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PLAAS SEMINAR: Not a vestige agrarian population: Why South Africa’s Xolobeni community said no to mining investments

Venue: PLAAS Boardroom
Date: 12 Mar 2019
Time: 13:00 to 14:00

Presenter: Dr Phillan Zamchiya

Senior Researcher, PLAAS, UWC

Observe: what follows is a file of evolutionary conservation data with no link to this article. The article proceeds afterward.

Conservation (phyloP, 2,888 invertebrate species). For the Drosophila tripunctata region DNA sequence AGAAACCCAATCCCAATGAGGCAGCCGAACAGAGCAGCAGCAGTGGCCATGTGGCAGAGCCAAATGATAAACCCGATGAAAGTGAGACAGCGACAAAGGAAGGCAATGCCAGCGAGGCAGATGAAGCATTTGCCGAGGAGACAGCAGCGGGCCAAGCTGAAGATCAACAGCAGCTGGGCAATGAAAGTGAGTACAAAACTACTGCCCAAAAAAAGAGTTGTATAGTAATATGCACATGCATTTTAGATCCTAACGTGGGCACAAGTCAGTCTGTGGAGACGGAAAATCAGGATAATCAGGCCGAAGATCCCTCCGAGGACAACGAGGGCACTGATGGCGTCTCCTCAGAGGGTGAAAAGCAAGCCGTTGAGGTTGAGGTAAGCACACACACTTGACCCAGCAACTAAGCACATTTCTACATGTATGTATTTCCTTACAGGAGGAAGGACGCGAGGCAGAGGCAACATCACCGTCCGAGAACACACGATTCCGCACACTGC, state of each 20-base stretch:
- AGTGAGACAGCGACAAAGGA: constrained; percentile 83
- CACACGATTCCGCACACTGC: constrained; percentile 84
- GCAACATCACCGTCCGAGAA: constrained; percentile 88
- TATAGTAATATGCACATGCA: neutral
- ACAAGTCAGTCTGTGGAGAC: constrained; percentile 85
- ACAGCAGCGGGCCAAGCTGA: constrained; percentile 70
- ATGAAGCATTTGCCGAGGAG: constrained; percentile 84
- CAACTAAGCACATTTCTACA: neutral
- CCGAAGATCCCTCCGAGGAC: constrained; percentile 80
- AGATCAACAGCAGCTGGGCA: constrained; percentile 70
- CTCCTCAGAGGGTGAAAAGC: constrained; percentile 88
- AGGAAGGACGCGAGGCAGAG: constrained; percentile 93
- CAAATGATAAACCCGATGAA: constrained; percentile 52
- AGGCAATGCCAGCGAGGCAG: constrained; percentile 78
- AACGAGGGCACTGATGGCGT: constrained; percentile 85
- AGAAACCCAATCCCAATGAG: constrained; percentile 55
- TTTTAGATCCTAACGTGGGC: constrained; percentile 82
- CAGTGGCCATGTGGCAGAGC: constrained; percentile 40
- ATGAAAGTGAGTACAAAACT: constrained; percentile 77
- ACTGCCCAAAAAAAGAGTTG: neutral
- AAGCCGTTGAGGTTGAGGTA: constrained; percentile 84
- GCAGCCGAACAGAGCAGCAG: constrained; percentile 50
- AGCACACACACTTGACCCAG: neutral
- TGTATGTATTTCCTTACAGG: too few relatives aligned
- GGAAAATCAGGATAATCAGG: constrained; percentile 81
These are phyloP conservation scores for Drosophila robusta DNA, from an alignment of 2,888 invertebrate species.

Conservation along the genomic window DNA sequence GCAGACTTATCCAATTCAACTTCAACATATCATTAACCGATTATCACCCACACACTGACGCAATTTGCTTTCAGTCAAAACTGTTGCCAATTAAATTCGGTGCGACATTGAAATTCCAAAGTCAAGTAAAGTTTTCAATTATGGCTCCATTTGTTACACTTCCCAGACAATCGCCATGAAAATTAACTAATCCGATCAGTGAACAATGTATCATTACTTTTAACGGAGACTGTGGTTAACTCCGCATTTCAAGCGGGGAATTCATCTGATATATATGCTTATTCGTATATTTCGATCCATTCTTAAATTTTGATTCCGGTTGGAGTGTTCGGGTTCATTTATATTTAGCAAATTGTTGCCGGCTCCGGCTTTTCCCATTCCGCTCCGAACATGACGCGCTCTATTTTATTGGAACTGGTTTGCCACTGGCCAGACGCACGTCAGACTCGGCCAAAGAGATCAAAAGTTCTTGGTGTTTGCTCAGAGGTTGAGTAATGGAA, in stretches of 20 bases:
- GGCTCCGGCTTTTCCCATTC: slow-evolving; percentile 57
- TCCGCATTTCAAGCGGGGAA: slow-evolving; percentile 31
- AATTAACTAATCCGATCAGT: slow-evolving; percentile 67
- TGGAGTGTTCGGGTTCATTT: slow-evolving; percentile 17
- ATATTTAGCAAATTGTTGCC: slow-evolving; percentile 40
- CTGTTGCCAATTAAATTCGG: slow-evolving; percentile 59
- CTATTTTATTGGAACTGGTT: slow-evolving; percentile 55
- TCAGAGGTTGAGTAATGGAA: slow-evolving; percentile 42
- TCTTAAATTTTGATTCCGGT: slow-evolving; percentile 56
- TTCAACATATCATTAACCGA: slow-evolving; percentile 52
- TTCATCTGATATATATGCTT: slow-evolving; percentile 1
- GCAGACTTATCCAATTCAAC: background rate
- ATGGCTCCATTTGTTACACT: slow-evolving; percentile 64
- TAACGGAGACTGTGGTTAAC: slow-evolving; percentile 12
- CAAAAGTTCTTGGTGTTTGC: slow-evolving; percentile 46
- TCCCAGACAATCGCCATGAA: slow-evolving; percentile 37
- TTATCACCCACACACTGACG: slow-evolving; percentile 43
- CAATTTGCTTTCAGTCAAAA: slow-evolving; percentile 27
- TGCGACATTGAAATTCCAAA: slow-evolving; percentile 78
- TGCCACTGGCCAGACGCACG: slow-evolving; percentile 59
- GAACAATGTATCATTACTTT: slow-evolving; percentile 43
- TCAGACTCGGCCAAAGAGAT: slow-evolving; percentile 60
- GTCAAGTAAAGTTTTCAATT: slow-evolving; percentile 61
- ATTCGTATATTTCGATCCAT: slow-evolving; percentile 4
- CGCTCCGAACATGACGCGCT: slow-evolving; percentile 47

The South African government with its ideological faith in the benefits of foreign investments continue to support the acquisition of customary land for large-scale mining projects even against the universal principle that affords communities the right to Free, Prior and Informed Consent (FPIC). One dominant view is that long historic processes of colonialism, capitalist development and implementation of neo-liberal structural policies have resulted in deagrarinisation and its sub-genre of depeasantisation. I argue that this long historic process epitomised by the deactivation of agriculture was uneven between and within communities across South Africa. Failure to understand the differentiated outcomes, has partly led to the misunderstanding of all communities as poor, pristine and relic agrarian populations that need to be modernised through a new wave of large-scale capitalist projects even against their legal right to say no and local metis about notions of development. To substantiate, I use the case study of Xolobeni, which is situated on the Wild Coast, in the Eastern Cape Province and is locked in a battle with Transworld Energy and Minerals Resources from Australia, which wants to acquire a mining licence in the area. The Xolobeni community won a major court battle. The Judge ruled that the community has the right to say yes or no to mining in line with the Interim Protection of Informal Land Rights Act (IPILRA). Beyond the legal right, the community resists this form of development citing their activated agricultural fields, grazing lands, harvests from natural resources among other wider livelihoods benefits, which outweigh envisaged mining benefits. For some of the households, land and ocean based activities are central to having achieved a position of relative wealth, while for others they are critical to the maintaining of day-to-day life. However, in all cases land based livelihoods are essential in enabling households to create a higher standard of living. Within that context, most members of the Xolobeni community prefer an agrarian based model of development and investments in tourism rather than mining. However, the government has appealed against the court ruling, continue to back non-voluntary acquisition of land, marshal rural elites such as traditional leaders and hired gangs to coerce the community to submit to its vision of large-scale capitalist development.

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